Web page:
Hillary Clinton’s Foray Into Social Media

By turning to the public personally via Yahoo! Answers, Hillary Clinton exemplifies how emerging applications of new media can help to foster and strengthen participatory democracy.

Check out Clinton’s question and the tens of thousands (and counting) of user-submitted answers: “Based on your own family’s experience, what do you think we should do to improve health care in America?

Read SearchEngineJournal’s blog post about this.

Redesigns, Big Hits and News Bits

Without warning, I was forced to select a new design and mold it to my liking today after upgrading from WordPress 2.0.7 to the new and improved WordPress 2.1 (for the record, I was using 2cDarkGrey1.1 from GFX, slightly modified. You’re now looking at an altered Andreas Viklund template).

This is hardly an inconvenience as I’ve been waiting for a kick in the ass to lighten up the dark background here at netZoo. The BEST feature about WordPress 2.1 — posts are auto-saved… I can’t tell you how many times I’d mistakenly close the tab I was posting in, or open a new window, only to find the post that I was working on entirely unrecoverable. Thanks Matt and the WordPress team!

I’m rather excited about a few upcoming releases — 2007 really may turn out to be the best new music year ever, before Q1 is even out. And, once again, NYT is reporting the imminent demise of DRM-protected music (“…in the next two to five years,” says Real’s Rob Glaser).

Here’s a glance at some of the brilliant record drops for Tuesday, January 23, 2007, with some audio samples provided for your educational use only.

The Broken West — I Can’t Go on I’ll Go on (Merge)
listen to “Down in the Valley

Clinic — Visitations (Domino)

Deerhoof — Friend Opportunity
listen to +81

Julie Doiron — Woke Myself Up
listen to You Look So Alive

The Good, The Bad & The Queen The Good, the Bad & the Queen
Listen to Kingdom of Doom

Menomena — Friend & Foe
Listen to Wet and Rusting

Of Montreal — Hissing Fauna Are You the Destroyer
Listen to Bunny Ain’t No Kind of Rider

The Shins — Wincing the Night Away
Six Parts Seven — Casually Smashed to Pieces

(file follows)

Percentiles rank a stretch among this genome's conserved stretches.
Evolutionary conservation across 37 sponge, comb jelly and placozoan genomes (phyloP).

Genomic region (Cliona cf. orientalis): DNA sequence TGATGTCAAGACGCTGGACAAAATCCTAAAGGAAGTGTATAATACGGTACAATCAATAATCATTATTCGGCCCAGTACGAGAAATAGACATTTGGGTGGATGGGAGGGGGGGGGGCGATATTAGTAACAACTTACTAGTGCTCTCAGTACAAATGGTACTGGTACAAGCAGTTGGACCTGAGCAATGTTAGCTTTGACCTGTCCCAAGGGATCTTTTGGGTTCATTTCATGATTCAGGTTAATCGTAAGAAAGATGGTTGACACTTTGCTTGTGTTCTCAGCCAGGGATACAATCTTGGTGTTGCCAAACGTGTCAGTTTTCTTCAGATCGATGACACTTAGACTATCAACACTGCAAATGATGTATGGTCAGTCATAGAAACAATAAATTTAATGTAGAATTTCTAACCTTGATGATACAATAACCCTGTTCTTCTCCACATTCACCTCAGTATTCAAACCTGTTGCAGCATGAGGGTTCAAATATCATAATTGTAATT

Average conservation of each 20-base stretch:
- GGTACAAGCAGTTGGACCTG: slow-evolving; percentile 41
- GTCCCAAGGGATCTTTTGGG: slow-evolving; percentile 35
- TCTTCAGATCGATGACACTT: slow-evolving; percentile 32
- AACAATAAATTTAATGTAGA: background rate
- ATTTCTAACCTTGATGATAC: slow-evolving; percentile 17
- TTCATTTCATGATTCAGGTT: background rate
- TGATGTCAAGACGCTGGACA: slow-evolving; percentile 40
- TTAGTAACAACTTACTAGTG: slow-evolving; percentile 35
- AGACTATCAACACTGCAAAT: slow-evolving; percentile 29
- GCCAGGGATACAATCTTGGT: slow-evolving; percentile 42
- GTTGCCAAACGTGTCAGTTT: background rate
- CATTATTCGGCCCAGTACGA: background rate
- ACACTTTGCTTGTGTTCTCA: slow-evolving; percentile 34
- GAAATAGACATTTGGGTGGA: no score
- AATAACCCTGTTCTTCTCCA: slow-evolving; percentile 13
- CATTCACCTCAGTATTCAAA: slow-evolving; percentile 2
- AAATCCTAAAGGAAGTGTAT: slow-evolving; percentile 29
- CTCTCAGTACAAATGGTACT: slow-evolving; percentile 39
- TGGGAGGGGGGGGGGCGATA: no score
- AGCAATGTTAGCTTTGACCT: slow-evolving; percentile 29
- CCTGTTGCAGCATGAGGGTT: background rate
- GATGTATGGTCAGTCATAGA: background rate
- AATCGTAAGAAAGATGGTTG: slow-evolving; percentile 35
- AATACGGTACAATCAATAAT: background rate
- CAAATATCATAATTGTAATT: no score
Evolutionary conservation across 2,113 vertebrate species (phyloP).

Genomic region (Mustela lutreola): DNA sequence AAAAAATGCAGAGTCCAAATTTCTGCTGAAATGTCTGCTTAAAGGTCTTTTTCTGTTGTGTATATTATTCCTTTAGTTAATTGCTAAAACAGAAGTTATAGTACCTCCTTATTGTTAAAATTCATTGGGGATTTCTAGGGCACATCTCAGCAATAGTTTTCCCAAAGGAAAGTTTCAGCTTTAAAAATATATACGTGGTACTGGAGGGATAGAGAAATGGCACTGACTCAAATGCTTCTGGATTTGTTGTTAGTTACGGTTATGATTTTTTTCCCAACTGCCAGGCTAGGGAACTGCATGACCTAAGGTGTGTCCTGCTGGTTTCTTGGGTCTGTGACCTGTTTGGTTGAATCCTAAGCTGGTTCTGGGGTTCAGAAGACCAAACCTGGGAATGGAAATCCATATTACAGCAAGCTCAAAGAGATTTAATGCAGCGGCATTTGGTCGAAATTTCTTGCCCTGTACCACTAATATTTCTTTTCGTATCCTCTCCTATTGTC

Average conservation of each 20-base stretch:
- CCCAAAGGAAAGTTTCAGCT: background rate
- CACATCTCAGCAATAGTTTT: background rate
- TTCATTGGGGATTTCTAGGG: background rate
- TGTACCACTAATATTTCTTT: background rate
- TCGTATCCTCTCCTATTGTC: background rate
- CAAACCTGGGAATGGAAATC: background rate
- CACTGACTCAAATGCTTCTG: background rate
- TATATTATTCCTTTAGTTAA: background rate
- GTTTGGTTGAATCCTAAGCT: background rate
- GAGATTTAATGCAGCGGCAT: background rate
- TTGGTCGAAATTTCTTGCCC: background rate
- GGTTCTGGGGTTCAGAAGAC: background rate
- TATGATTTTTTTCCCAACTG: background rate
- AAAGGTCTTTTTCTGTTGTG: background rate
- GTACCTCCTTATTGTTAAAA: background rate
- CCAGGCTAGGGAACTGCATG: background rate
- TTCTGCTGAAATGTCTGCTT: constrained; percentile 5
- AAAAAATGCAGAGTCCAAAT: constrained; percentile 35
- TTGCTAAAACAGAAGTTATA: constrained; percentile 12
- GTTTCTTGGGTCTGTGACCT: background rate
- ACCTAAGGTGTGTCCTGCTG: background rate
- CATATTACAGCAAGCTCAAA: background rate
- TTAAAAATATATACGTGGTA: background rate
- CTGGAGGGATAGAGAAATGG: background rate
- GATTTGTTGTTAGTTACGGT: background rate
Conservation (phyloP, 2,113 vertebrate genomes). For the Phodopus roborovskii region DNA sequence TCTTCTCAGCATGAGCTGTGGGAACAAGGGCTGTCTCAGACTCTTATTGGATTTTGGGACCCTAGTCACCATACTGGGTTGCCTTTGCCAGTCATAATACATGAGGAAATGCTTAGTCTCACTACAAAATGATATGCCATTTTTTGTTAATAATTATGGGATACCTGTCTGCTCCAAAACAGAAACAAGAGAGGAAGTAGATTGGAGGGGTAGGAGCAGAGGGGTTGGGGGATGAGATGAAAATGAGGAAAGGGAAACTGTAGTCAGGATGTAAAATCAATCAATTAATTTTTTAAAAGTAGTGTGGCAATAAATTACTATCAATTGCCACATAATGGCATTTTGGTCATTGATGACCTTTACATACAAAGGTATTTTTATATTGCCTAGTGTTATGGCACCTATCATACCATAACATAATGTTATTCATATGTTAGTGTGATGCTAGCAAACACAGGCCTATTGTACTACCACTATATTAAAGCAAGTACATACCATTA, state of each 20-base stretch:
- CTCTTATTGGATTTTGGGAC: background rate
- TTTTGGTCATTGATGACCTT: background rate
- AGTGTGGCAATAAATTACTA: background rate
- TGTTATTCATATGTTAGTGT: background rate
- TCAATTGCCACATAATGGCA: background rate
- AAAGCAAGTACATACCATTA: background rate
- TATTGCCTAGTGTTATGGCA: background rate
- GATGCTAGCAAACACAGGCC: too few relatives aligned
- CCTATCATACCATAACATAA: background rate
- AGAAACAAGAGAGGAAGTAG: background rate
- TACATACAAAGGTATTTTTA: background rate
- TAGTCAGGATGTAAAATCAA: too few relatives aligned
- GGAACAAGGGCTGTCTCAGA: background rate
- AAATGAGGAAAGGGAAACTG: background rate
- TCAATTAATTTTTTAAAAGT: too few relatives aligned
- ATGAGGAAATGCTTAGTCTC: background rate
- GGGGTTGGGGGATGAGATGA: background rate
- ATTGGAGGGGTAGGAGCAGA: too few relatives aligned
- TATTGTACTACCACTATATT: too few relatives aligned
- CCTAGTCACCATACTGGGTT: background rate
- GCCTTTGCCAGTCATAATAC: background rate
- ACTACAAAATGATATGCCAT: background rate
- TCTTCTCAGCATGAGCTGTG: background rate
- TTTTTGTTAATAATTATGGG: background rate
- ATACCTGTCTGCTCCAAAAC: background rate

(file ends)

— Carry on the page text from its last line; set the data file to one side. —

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HuffPo Gets DIGGy With It

The Huffington Post opened its social bookmarking community site HuffIt today. Similar to Digg, HuffIt is a great concept that enables the (progressive-leaning) Huffington Post readership to aggregate and posts of interest from around the Web and recommend them to the community. Still VERY new — and potentially a little too 2.0 for most HuffPo readers to grasp at first — the most “Huffed” articles still have less than ten total “huffs.”

Very interesting to see such a prominent blog and news site take this approach. It will be interesting to see if any newspapers or other dominant webzines like Slate and Salon take a similar — or alternatively community-building — approach.

On the turning away suggests
that we’re approaching the point where Journalism 2.0 emerges as perpetuated by the Long Tail:

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Nat’l Conference for Media Reform w/ Bill Moyers Video

More than 3,000 people came together for NCMR2007 in Memphis this weekend and though I wasn’t able to attend, I would like to channel the messages and motivation expressed at the conference. The Free Press Action Center, which organized the event, is hosting some video and audio of all sessions on its conference page. More on the conference blog

Additionally, they’ve released calls for action regarding stopping big media, saving the internet, and promoting media reform and justice.

Part two of the above video of Bill Moyers‘ opening plenary is available here.

More from Nieman Watchdog, BuzzMachine, Memphis Commercial Appeal, SavetheInternet. Photos here and here.

Mark at News Corpse provided a brief summary:

Continue reading “Nat’l Conference for Media Reform w/ Bill Moyers Video”

Is MySpace the Teenage Parking Lot of Today?

myspace photo by dogface from flickrGone are the days of cruising the streets with friends and rendezvousing at midnight at the Dunkin’ Donuts parking lot to see what’s up.

55% of online teens use social networks and have created online profiles. Girls moreso than boys (70% of girls aged 15-17), according to the results of a Pew Internet & American Life Project poll released this week (summary | full report [.pdf]).

As today’s high school students grow up in an age where everything that pops is born and manifests online, the results of the study indicate a teenage culture where friends are made and maintained via MySpace (85%), Facebook (7%) and the like. But increased caution is being practiced (if it’s not forced by parents or the generally tasteless spam friend requests from MySpace) — nearly 60% of the 12-17-year-olds surveyed restrict the visibility of their profiles to friends only.

Also of note, no big discrepancies between teenaged social network users based on race or differences in household income. But only 17% admit to having ever used these sites for “flirting,” however that’s defined.

photo by dogseat via flickr.